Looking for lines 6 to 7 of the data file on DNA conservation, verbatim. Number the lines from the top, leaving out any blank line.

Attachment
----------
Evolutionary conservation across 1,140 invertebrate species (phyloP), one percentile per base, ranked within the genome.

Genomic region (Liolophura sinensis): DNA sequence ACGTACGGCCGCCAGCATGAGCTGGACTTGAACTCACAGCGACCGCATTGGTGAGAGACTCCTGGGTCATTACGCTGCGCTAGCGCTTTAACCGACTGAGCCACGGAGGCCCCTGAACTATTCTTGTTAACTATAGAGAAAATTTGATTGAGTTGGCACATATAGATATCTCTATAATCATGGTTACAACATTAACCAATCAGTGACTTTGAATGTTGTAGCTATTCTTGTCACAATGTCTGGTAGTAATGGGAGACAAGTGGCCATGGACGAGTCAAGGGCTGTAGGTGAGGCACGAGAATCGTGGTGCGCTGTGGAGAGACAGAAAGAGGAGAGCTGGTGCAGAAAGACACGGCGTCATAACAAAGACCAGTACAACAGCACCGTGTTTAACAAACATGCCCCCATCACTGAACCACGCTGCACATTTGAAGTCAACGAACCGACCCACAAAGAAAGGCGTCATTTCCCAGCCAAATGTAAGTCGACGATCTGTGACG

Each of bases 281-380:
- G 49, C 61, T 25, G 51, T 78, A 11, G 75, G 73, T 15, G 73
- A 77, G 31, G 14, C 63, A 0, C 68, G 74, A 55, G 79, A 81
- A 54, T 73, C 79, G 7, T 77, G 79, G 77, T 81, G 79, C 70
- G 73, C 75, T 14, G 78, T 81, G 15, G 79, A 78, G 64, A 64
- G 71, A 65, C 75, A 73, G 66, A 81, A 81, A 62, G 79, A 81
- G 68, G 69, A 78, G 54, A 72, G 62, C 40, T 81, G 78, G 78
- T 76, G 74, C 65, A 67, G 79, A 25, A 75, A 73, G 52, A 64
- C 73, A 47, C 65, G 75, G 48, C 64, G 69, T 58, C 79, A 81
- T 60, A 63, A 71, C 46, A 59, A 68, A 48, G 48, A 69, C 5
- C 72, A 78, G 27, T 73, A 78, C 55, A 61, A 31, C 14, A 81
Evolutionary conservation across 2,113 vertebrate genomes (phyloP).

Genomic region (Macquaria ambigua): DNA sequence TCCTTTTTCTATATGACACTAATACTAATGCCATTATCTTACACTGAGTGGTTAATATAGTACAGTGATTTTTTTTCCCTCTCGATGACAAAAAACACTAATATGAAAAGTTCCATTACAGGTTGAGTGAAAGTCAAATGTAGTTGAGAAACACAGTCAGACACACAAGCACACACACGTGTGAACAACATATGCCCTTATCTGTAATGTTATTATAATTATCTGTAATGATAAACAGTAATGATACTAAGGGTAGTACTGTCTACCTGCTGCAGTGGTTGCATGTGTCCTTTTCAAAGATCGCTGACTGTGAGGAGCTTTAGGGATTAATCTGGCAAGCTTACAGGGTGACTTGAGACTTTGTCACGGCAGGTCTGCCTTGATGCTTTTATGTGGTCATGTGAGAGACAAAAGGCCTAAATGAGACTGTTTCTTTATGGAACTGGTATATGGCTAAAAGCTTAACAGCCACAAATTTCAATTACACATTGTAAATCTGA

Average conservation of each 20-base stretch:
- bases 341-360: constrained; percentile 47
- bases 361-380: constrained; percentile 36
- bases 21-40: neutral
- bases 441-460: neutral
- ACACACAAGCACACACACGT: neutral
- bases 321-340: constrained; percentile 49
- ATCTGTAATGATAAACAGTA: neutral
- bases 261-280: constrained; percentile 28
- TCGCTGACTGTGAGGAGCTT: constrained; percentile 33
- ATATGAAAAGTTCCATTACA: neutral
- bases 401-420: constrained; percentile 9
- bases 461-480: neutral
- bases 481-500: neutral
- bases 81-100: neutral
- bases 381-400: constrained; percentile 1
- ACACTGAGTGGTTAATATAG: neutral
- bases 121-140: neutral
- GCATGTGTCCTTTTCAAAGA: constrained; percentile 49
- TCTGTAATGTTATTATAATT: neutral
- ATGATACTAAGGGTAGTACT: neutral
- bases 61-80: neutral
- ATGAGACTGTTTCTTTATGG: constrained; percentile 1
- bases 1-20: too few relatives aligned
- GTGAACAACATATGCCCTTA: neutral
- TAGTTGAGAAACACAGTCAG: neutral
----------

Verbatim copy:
- A 54, T 73, C 79, G 7, T 77, G 79, G 77, T 81, G 79, C 70
- G 73, C 75, T 14, G 78, T 81, G 15, G 79, A 78, G 64, A 64